On June 26th, the Danish Auction Company, Campen Auctioneer, auctioned off what may very well be the car that Reinhard Heydrich owned and suffered fatal wounds in. While the sale price is not known, the history of the car attracted international attention.
The car is a 1938 Mercedes-Benz, Cabriolet Type-B, model 320. There were only 34 of these cars made, and of those 34, only this one was produced at Mannheim Mercedes-Benz. This particular car was found in 1980, inside a barn, by a Danish man named Lauritz Lauritzen. The car was pretty banged up, including damage to the rear of the passenger side but luckily, Lauritzen was a Mercedes mechanic and was able to fully restore the vehicle. It took him more than 6,500 hours over 11 years to finish the restoration. He has put over 100,000 kilometers on the vehicle since restoring it.
This Mercedes is one of a kind, as it was when it was initially released. Features include visors, carpets, horn, boot scraper and a six cylinder engine capable of going 140 kilometers with 78 horsepower. While the car’s then top-of-the-line amenities make it a rare vehicle, its story is even more intriguing.
This particular vehicle is noted as likely being the vehicle that Reinhard Heydrich was in when he was attacked outside of Prague in 1942. Heydrich was a high-ranking Nazi official who was one of the main architect’s of the Holocaust. He was referred to by Adolf Hitler as “the man with the iron heart.”
Heydrich was on his way to meet Adolf Hitler in Berlin on May 27th, 1942 when his vehicle was suddenly ambushed. According to documents found, it appears as though Adolf Hitler was meeting with him to send him to France, where Germany was losing ground fast. The Czechoslovakian government in exile had been looking to kill Heydrich for some time, having chosen two men to carry out the attacks. The two men were Jan Kubis and Jozef Gabcik, who had been trained by British special forces. The two lived in hiding from December 27th until May 27th, scouting and preparing the assassination.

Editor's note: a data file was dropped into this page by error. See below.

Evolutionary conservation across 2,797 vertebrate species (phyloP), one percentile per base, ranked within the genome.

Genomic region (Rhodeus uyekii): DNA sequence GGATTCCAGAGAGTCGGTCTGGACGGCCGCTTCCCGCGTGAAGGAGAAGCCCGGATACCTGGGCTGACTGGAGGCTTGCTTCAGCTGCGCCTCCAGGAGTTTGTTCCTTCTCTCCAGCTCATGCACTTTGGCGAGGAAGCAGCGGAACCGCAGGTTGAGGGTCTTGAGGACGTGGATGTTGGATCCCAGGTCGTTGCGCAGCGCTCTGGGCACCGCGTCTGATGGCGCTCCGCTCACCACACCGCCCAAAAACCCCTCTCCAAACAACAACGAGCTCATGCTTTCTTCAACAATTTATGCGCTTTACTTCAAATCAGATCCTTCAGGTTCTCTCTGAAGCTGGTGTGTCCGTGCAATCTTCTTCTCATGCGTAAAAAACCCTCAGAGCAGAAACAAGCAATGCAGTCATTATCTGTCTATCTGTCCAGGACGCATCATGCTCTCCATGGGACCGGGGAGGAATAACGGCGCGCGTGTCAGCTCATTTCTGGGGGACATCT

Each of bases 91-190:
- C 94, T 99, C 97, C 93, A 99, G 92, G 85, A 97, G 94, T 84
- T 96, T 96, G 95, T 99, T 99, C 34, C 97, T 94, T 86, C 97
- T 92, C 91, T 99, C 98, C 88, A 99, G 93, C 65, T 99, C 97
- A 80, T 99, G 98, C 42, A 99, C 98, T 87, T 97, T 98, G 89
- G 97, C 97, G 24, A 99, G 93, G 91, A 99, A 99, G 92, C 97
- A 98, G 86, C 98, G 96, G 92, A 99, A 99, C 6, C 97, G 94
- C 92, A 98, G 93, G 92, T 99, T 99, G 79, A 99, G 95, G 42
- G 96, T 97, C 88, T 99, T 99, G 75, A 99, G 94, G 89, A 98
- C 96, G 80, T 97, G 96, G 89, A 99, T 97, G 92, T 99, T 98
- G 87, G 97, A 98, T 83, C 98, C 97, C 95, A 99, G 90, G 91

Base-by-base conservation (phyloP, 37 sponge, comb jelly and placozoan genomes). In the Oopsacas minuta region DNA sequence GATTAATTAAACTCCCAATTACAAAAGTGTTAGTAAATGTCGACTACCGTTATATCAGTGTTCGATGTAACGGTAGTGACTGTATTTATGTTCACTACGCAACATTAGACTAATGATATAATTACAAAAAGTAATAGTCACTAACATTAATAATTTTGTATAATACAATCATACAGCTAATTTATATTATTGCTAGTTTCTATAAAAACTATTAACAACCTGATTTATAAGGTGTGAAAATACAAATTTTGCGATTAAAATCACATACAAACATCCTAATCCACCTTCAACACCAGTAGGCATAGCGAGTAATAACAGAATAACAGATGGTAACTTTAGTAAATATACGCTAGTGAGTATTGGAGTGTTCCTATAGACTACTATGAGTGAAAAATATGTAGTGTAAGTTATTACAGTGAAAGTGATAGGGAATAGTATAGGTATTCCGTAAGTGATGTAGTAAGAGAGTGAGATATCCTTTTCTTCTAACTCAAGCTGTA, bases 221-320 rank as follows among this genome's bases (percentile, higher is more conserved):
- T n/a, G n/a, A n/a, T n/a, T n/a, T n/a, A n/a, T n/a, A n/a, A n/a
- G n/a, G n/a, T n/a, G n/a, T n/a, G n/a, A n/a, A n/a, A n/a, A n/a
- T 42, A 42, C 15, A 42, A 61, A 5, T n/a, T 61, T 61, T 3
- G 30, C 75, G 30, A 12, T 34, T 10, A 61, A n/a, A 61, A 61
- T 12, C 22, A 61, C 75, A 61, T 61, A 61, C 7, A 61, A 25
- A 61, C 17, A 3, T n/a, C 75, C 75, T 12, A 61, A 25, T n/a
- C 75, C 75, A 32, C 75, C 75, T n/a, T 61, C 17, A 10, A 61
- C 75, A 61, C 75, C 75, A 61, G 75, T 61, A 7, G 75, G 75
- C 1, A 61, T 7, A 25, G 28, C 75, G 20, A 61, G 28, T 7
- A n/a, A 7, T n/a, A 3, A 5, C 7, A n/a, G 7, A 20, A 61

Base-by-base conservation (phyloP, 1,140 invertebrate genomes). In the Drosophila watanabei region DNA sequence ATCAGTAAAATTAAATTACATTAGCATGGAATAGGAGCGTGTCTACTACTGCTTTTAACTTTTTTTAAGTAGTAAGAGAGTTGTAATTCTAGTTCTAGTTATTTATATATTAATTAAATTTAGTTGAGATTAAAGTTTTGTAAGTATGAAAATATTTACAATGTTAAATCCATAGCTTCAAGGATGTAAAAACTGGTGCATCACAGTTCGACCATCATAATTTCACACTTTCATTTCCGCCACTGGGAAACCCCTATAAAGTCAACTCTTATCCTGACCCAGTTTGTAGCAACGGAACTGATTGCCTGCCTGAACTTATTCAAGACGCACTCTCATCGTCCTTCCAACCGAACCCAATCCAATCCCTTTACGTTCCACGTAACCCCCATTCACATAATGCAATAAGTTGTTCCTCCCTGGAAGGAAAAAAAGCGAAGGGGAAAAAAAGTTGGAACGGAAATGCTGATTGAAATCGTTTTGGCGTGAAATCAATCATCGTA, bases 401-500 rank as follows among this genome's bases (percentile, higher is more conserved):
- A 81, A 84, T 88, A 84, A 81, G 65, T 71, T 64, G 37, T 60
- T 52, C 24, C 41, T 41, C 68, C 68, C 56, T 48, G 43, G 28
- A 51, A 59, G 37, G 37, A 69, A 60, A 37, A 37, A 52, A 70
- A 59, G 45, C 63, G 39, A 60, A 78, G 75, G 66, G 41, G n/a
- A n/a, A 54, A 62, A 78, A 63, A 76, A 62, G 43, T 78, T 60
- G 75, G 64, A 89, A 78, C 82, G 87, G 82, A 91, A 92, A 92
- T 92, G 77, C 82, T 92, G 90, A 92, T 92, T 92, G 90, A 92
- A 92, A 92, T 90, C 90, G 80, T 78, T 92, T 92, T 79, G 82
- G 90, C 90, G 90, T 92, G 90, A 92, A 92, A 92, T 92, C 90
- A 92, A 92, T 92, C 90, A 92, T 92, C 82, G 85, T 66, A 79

The route Heydrich and his driver took on May 27th to Berlin required them to pass through Liben (a suburb of Prague). On the route, there was a tight turn, which was the perfect spot for the ambush. As the car rolled round the turn, Gabcik tried to use his sub-machine gun to shoot up the vehicle, but the gun jammed.
Heydrich ordered his driver not to drive off. Instead, Heydrich tried to face the attackers directly. Kubis then threw a bomb at Heydrich, which blew up the rear of the passenger side. The bomb was a re-purposed anti-tank mine. Both Heydrich and Kubis suffered serious injuries.
Shortly after this, Heydrich chased Kubis with a gun in his hand. But Heydrich was too badly wounded to chase him, and he fell to the ground. Meanwhile, Heydrich had ordered his driver to chase after Gabcik. This ended with the driver being shot in the leg and Gabcik getting away.
Following this, a woman found Heydrich wounded on the side of the road and got a delivery van to take him to a hospital. He suffered serious injuries to his lungs, diaphragm, and spleen. The doctors were able to pack his chest but were unable to remove the splinters from the blast that had lodged inside of his body. Because of this, they operated immediately, removing his spleen and the dead tissue caused by the bomb.
At first, it appeared as though Heydrich would make a full recovery, but on June 2nd he fell into a coma and never regained consciousness. On that same day, Hitler’s physician had suggested a new anti-bacterial drug to fight infection, but another physician believed that Heydrich was making good progress and would fully recover. He died on June 4th from sepsis, a condition where the body’s response to an infection ends up hurting its own tissues and organs.
The Assailants Are Found
The attackers lived in safehouses and took refuge at a church in Prague. After some time, their location was revealed to the Germans who surrounded the church and attempted to get the men out with guns and tear gas. This was unsuccessful, and the Germans eventually ended up breaking through the walls of the church to get in. Rather than face the Germans, the two men shot themselves. Several supporters of the men were also killed at this time, including the Bishop of the church.
Hitler was furious that Heydrich had died and initially wanted to kill 10,000 Czechs who would be selected at random. He eventually was talked down from this idea.
Is This The Car That Heydrich Was Fatally Wounded In?
While it’s not 100 percent sure that it is the same car, it appears as likely. There are a few reasons, including the fact that there was only one 1938 Mercedes-Benz, Cabriolet Type-B, Model 320 manufactured at Mannheim-Mercedes Benz – the one Heydrich was in when he was attacked. Heydrich actually drove the special addition vehicle home from the factory.
Furthermore, Lauritzen’s vehicle showed the same rear right damage as Heydrich’s did when Lauritzen went to restore the vehicle. The vehicles also share the same features.
While the vehicle’s story has gained attention, its look and style have got it into the film industry on several occasions. The car has been used in several movies including Hamsun and The Hvidsten Group.
The vehicle was sold at auction on June 26th for an unspecified amount, but the vehicle’s story lives on.